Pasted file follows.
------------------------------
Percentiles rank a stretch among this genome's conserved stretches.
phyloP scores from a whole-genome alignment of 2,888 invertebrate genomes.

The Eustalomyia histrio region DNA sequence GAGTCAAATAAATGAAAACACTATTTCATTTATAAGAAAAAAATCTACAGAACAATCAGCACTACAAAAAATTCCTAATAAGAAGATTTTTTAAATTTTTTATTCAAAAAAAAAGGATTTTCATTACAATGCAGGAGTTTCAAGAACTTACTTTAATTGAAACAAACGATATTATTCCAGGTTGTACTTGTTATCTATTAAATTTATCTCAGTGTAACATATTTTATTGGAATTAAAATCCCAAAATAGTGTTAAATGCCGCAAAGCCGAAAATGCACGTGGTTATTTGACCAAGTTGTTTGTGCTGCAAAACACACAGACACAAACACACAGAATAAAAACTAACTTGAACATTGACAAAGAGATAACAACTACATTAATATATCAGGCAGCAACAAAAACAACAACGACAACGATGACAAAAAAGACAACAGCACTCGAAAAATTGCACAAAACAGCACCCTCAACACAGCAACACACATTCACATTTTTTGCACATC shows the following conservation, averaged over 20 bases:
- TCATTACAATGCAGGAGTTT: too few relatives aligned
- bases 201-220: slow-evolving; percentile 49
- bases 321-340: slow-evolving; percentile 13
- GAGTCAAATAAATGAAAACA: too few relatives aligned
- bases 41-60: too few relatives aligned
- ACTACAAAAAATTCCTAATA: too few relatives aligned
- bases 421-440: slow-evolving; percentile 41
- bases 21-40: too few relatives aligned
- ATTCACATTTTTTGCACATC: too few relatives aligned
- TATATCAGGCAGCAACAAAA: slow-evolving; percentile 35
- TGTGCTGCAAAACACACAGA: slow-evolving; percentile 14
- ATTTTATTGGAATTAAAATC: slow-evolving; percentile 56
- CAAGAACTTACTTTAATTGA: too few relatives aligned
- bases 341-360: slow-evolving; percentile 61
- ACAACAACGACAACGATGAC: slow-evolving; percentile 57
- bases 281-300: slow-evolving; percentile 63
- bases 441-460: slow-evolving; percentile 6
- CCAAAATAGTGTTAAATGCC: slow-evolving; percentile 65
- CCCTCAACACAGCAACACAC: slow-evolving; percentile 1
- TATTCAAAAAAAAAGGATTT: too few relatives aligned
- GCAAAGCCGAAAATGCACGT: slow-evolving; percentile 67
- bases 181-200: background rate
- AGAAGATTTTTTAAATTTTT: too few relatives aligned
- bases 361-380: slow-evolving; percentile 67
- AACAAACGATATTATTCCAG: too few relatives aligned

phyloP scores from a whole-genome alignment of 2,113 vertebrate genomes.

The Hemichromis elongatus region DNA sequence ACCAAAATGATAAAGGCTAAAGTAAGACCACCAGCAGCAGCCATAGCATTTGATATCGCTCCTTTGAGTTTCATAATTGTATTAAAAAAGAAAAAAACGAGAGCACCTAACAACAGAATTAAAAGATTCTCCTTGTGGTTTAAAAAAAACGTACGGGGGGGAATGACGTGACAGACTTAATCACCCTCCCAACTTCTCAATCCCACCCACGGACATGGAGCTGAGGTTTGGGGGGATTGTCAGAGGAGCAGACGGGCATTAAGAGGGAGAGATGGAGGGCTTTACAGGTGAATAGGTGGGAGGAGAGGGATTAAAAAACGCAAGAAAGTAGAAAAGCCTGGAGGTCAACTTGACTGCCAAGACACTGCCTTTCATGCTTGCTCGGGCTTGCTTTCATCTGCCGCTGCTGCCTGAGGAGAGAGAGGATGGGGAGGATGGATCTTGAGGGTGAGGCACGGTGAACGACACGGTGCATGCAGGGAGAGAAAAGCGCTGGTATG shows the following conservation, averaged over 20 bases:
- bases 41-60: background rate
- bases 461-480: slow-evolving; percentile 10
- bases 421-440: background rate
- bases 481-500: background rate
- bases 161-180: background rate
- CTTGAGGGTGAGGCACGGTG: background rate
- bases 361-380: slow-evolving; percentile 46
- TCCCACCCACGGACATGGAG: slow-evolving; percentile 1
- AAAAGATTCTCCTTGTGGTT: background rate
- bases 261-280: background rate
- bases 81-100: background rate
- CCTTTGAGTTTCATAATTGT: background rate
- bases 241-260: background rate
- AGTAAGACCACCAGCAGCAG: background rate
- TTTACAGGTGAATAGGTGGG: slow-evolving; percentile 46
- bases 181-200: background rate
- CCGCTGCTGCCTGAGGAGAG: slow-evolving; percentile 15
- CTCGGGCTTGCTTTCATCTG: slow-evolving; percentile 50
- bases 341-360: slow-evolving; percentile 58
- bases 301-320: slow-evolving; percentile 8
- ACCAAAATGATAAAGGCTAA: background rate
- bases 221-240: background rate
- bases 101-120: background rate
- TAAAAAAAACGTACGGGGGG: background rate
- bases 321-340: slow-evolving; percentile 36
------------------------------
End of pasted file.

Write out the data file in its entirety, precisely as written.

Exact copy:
Percentiles rank a stretch among this genome's conserved stretches.
phyloP scores from a whole-genome alignment of 2,888 invertebrate genomes.

The Eustalomyia histrio region DNA sequence GAGTCAAATAAATGAAAACACTATTTCATTTATAAGAAAAAAATCTACAGAACAATCAGCACTACAAAAAATTCCTAATAAGAAGATTTTTTAAATTTTTTATTCAAAAAAAAAGGATTTTCATTACAATGCAGGAGTTTCAAGAACTTACTTTAATTGAAACAAACGATATTATTCCAGGTTGTACTTGTTATCTATTAAATTTATCTCAGTGTAACATATTTTATTGGAATTAAAATCCCAAAATAGTGTTAAATGCCGCAAAGCCGAAAATGCACGTGGTTATTTGACCAAGTTGTTTGTGCTGCAAAACACACAGACACAAACACACAGAATAAAAACTAACTTGAACATTGACAAAGAGATAACAACTACATTAATATATCAGGCAGCAACAAAAACAACAACGACAACGATGACAAAAAAGACAACAGCACTCGAAAAATTGCACAAAACAGCACCCTCAACACAGCAACACACATTCACATTTTTTGCACATC shows the following conservation, averaged over 20 bases:
- TCATTACAATGCAGGAGTTT: too few relatives aligned
- bases 201-220: slow-evolving; percentile 49
- bases 321-340: slow-evolving; percentile 13
- GAGTCAAATAAATGAAAACA: too few relatives aligned
- bases 41-60: too few relatives aligned
- ACTACAAAAAATTCCTAATA: too few relatives aligned
- bases 421-440: slow-evolving; percentile 41
- bases 21-40: too few relatives aligned
- ATTCACATTTTTTGCACATC: too few relatives aligned
- TATATCAGGCAGCAACAAAA: slow-evolving; percentile 35
- TGTGCTGCAAAACACACAGA: slow-evolving; percentile 14
- ATTTTATTGGAATTAAAATC: slow-evolving; percentile 56
- CAAGAACTTACTTTAATTGA: too few relatives aligned
- bases 341-360: slow-evolving; percentile 61
- ACAACAACGACAACGATGAC: slow-evolving; percentile 57
- bases 281-300: slow-evolving; percentile 63
- bases 441-460: slow-evolving; percentile 6
- CCAAAATAGTGTTAAATGCC: slow-evolving; percentile 65
- CCCTCAACACAGCAACACAC: slow-evolving; percentile 1
- TATTCAAAAAAAAAGGATTT: too few relatives aligned
- GCAAAGCCGAAAATGCACGT: slow-evolving; percentile 67
- bases 181-200: background rate
- AGAAGATTTTTTAAATTTTT: too few relatives aligned
- bases 361-380: slow-evolving; percentile 67
- AACAAACGATATTATTCCAG: too few relatives aligned

phyloP scores from a whole-genome alignment of 2,113 vertebrate genomes.

The Hemichromis elongatus region DNA sequence ACCAAAATGATAAAGGCTAAAGTAAGACCACCAGCAGCAGCCATAGCATTTGATATCGCTCCTTTGAGTTTCATAATTGTATTAAAAAAGAAAAAAACGAGAGCACCTAACAACAGAATTAAAAGATTCTCCTTGTGGTTTAAAAAAAACGTACGGGGGGGAATGACGTGACAGACTTAATCACCCTCCCAACTTCTCAATCCCACCCACGGACATGGAGCTGAGGTTTGGGGGGATTGTCAGAGGAGCAGACGGGCATTAAGAGGGAGAGATGGAGGGCTTTACAGGTGAATAGGTGGGAGGAGAGGGATTAAAAAACGCAAGAAAGTAGAAAAGCCTGGAGGTCAACTTGACTGCCAAGACACTGCCTTTCATGCTTGCTCGGGCTTGCTTTCATCTGCCGCTGCTGCCTGAGGAGAGAGAGGATGGGGAGGATGGATCTTGAGGGTGAGGCACGGTGAACGACACGGTGCATGCAGGGAGAGAAAAGCGCTGGTATG shows the following conservation, averaged over 20 bases:
- bases 41-60: background rate
- bases 461-480: slow-evolving; percentile 10
- bases 421-440: background rate
- bases 481-500: background rate
- bases 161-180: background rate
- CTTGAGGGTGAGGCACGGTG: background rate
- bases 361-380: slow-evolving; percentile 46
- TCCCACCCACGGACATGGAG: slow-evolving; percentile 1
- AAAAGATTCTCCTTGTGGTT: background rate
- bases 261-280: background rate
- bases 81-100: background rate
- CCTTTGAGTTTCATAATTGT: background rate
- bases 241-260: background rate
- AGTAAGACCACCAGCAGCAG: background rate
- TTTACAGGTGAATAGGTGGG: slow-evolving; percentile 46
- bases 181-200: background rate
- CCGCTGCTGCCTGAGGAGAG: slow-evolving; percentile 15
- CTCGGGCTTGCTTTCATCTG: slow-evolving; percentile 50
- bases 341-360: slow-evolving; percentile 58
- bases 301-320: slow-evolving; percentile 8
- ACCAAAATGATAAAGGCTAA: background rate
- bases 221-240: background rate
- bases 101-120: background rate
- TAAAAAAAACGTACGGGGGG: background rate
- bases 321-340: slow-evolving; percentile 36